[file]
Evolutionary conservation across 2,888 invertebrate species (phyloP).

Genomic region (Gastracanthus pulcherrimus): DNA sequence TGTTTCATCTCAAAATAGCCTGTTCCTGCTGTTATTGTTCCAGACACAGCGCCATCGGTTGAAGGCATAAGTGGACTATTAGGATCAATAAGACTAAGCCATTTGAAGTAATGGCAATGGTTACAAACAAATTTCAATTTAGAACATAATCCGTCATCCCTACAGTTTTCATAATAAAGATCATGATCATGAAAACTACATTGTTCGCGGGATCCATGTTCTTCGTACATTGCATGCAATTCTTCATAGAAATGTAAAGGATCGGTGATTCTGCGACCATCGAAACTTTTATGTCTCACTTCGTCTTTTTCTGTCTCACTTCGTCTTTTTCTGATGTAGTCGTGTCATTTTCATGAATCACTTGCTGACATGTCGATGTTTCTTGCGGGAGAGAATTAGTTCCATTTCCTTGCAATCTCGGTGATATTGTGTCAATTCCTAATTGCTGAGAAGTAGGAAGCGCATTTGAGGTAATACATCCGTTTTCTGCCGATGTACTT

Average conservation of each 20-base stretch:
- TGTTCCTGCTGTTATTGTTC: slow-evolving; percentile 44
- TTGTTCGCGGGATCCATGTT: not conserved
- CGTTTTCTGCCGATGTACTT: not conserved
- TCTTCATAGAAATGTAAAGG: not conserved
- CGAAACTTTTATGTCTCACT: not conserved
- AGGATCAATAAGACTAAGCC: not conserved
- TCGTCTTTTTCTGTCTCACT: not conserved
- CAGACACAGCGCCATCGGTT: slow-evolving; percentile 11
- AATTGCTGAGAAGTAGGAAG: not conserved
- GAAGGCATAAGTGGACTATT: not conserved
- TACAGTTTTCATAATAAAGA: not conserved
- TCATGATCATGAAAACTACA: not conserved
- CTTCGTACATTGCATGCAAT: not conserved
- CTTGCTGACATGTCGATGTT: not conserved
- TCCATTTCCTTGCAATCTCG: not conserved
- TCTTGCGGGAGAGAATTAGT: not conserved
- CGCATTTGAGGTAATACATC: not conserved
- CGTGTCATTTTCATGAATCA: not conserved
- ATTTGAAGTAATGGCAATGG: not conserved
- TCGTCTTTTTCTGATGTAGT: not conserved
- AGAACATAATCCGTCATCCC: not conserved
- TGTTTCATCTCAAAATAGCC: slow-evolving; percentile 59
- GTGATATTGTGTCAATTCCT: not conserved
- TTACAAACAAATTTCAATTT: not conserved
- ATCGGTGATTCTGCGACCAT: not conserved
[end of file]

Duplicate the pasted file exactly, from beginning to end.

Evolutionary conservation across 2,888 invertebrate species (phyloP).

Genomic region (Gastracanthus pulcherrimus): DNA sequence TGTTTCATCTCAAAATAGCCTGTTCCTGCTGTTATTGTTCCAGACACAGCGCCATCGGTTGAAGGCATAAGTGGACTATTAGGATCAATAAGACTAAGCCATTTGAAGTAATGGCAATGGTTACAAACAAATTTCAATTTAGAACATAATCCGTCATCCCTACAGTTTTCATAATAAAGATCATGATCATGAAAACTACATTGTTCGCGGGATCCATGTTCTTCGTACATTGCATGCAATTCTTCATAGAAATGTAAAGGATCGGTGATTCTGCGACCATCGAAACTTTTATGTCTCACTTCGTCTTTTTCTGTCTCACTTCGTCTTTTTCTGATGTAGTCGTGTCATTTTCATGAATCACTTGCTGACATGTCGATGTTTCTTGCGGGAGAGAATTAGTTCCATTTCCTTGCAATCTCGGTGATATTGTGTCAATTCCTAATTGCTGAGAAGTAGGAAGCGCATTTGAGGTAATACATCCGTTTTCTGCCGATGTACTT

Average conservation of each 20-base stretch:
- TGTTCCTGCTGTTATTGTTC: slow-evolving; percentile 44
- TTGTTCGCGGGATCCATGTT: not conserved
- CGTTTTCTGCCGATGTACTT: not conserved
- TCTTCATAGAAATGTAAAGG: not conserved
- CGAAACTTTTATGTCTCACT: not conserved
- AGGATCAATAAGACTAAGCC: not conserved
- TCGTCTTTTTCTGTCTCACT: not conserved
- CAGACACAGCGCCATCGGTT: slow-evolving; percentile 11
- AATTGCTGAGAAGTAGGAAG: not conserved
- GAAGGCATAAGTGGACTATT: not conserved
- TACAGTTTTCATAATAAAGA: not conserved
- TCATGATCATGAAAACTACA: not conserved
- CTTCGTACATTGCATGCAAT: not conserved
- CTTGCTGACATGTCGATGTT: not conserved
- TCCATTTCCTTGCAATCTCG: not conserved
- TCTTGCGGGAGAGAATTAGT: not conserved
- CGCATTTGAGGTAATACATC: not conserved
- CGTGTCATTTTCATGAATCA: not conserved
- ATTTGAAGTAATGGCAATGG: not conserved
- TCGTCTTTTTCTGATGTAGT: not conserved
- AGAACATAATCCGTCATCCC: not conserved
- TGTTTCATCTCAAAATAGCC: slow-evolving; percentile 59
- GTGATATTGTGTCAATTCCT: not conserved
- TTACAAACAAATTTCAATTT: not conserved
- ATCGGTGATTCTGCGACCAT: not conserved